'I don't understand Spain without Catalonia. I don't want to understand or see it'
Sports and politics should never be mixed, that is a popular opinion held by many.
But we have reasons to believe that it’s not a thought supported by Catalonians.
In the opening match of the UEFA Champions League group stage between FC Barcelona and Juventus in Barcelona on Tuesday, a section of the fans at CampNou got cheeky and displayed massive banners hinting at Catalan independence.
While one read "SOS Democracia" another one was more controversial: "Welcome to the Catalan Republic", it stated.
Catalonia's pro-separatist government has called for a referendum on October 1.
According to AFP, the referendum is deemed illegal by the Spanish government and the country's Constitutional Court.
And, voicing a strong opinion against the impending referendum is World No 1 tennis player Rafael Nadal.
The Spaniard, known for his drab post-match comments, usually straying from controversy, did not mince his words as he criticised plans for the independence referendum.
"I think what is happening on October 1 ought not to take place because, from my point of view, everyone should respect the law," Nadal told Spanish newspaper El Mundo on Tuesday.
"The laws are what they are and one can't skip the laws because you want to skip them. I can't run a red light because that traffic light doesn't seem right to me."
It is interesting to note that Mallorcan Nadal is also a Catalan speaker.
"I feel very close to the Catalans and I feel very Spanish as well," Nadal added.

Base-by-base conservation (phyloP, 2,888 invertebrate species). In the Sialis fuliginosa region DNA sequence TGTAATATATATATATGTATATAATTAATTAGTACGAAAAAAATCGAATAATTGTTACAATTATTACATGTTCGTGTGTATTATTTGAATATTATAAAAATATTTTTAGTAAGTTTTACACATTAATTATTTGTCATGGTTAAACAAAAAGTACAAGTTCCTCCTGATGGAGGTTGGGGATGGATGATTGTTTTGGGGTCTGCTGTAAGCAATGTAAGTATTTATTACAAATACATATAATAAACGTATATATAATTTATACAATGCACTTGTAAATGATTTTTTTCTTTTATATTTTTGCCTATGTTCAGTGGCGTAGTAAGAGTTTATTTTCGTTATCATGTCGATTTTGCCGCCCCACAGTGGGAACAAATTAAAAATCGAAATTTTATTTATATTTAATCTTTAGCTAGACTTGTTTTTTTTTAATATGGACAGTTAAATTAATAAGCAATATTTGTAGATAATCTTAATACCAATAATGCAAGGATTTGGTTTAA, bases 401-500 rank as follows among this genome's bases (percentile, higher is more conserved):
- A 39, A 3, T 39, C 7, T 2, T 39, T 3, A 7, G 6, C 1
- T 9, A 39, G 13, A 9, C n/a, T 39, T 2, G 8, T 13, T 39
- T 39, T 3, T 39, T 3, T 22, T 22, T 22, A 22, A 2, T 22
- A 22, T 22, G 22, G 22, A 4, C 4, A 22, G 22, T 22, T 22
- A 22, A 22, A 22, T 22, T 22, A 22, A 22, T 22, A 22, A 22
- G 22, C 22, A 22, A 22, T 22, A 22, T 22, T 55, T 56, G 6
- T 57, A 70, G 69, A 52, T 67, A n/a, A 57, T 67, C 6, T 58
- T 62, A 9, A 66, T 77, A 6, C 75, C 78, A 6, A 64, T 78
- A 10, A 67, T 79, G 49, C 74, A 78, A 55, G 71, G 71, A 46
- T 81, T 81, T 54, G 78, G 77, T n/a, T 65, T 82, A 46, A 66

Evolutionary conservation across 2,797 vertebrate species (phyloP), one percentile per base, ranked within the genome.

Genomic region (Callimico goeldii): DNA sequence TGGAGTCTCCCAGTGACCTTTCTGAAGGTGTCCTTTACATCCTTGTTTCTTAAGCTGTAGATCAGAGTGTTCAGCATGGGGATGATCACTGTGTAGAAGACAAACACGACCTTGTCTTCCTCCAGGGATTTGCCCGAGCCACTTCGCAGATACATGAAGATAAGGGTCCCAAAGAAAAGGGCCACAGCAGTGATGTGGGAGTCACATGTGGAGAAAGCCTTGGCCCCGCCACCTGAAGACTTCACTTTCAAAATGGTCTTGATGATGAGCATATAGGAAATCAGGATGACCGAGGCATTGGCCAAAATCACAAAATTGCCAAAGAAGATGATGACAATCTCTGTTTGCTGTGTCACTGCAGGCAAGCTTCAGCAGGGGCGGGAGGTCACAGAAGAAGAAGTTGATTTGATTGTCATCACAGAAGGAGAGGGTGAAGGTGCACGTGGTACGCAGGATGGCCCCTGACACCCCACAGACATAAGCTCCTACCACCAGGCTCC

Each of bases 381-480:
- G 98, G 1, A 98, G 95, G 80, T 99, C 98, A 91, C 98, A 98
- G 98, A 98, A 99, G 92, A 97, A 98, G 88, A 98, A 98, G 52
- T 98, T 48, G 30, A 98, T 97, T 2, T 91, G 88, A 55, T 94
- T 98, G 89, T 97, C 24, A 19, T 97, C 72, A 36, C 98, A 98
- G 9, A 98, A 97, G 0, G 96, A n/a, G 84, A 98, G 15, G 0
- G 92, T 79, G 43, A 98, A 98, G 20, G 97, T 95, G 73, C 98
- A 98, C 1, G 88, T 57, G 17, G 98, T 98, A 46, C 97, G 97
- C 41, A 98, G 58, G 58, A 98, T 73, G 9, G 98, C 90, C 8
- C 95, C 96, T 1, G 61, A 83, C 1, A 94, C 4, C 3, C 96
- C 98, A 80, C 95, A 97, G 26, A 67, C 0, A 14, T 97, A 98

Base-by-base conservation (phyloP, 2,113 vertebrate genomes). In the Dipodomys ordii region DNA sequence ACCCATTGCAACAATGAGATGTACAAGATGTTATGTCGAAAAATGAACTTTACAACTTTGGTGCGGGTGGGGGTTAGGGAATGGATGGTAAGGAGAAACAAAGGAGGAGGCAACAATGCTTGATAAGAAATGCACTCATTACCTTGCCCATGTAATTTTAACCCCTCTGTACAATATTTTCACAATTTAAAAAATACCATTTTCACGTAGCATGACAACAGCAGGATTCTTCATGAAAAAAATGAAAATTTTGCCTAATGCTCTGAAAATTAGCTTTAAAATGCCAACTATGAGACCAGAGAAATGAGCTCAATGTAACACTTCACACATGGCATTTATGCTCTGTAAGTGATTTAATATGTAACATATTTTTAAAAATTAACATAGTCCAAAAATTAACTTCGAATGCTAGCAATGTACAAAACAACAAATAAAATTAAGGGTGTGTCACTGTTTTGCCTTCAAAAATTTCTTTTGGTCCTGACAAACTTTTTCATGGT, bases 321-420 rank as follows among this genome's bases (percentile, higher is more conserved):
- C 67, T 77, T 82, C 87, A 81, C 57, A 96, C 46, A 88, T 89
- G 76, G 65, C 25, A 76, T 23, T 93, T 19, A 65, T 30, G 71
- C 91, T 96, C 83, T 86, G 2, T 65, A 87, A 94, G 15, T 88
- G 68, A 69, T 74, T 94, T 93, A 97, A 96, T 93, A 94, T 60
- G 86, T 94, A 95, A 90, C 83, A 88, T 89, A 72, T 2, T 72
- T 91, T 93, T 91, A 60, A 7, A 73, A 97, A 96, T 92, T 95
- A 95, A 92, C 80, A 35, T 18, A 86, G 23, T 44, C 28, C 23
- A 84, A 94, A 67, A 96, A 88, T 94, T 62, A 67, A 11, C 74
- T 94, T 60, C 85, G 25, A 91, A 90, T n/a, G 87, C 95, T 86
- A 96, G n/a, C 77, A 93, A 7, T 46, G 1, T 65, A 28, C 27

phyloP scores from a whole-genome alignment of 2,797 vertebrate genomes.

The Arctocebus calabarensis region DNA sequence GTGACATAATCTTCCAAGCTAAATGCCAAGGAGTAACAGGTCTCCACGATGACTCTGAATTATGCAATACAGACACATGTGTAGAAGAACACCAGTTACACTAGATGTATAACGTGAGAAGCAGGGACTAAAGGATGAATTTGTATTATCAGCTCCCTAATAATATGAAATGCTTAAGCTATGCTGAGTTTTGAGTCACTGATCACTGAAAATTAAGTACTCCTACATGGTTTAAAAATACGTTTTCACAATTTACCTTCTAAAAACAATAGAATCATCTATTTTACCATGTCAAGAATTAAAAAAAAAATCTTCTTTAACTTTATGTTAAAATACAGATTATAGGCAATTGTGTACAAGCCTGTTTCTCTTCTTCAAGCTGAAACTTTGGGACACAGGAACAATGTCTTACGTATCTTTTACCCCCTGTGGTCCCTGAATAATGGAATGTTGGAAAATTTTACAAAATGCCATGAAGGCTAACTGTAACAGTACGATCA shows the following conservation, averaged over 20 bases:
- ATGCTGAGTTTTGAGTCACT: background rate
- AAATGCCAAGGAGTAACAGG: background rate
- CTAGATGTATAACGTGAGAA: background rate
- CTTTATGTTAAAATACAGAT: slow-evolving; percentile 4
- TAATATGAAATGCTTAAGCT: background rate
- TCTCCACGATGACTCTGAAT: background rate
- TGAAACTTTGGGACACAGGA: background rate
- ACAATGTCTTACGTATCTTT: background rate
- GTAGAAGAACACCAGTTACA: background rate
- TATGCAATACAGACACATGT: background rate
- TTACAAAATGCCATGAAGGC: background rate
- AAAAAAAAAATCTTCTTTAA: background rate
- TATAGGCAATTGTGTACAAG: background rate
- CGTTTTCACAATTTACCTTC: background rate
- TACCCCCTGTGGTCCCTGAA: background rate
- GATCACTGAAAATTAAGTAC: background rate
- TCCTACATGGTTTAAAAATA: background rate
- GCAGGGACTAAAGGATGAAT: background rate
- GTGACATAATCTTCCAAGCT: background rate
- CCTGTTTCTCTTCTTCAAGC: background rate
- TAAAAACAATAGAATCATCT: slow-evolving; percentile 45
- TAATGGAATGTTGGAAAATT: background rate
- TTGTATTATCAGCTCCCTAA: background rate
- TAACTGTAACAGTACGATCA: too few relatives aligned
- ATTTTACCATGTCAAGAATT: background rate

"I don't understand Spain without Catalonia. I don't want to understand or see it.
"I believe that together we ought to be able to understand each other and I think we have to make an effort to reach an understanding because I think we are, without any doubt, stronger together than separated.
"Spain is better with Catalonia and Catalonia is better with Spain from my point of view."
Earlier this year, the centre court at Barcelona's Royal Tennis Club that hosts the Barcelona Open was renamed the Rafael Nadal Court.
In the 2015, UEFA had fined Barcelona €30,000 (£21,250) after fans displayed pro-Catalan independence flags at the Champions League final between Juventus and FC Barcelona in Berlin.
UEFA had announced the decision following a meeting of its Control, Ethics and Disciplinary Body, saying Barça had breached article 16 (2) (e) of the regulations.
The article prohibits “the use of gestures, words, objects or any other means to transmit any message that is not fit for a sports event, particularly messages that are of a political, ideological, religious, offensive or provocative nature”.
Only time will tell if these banners will invite another ban on the Spanish football giants.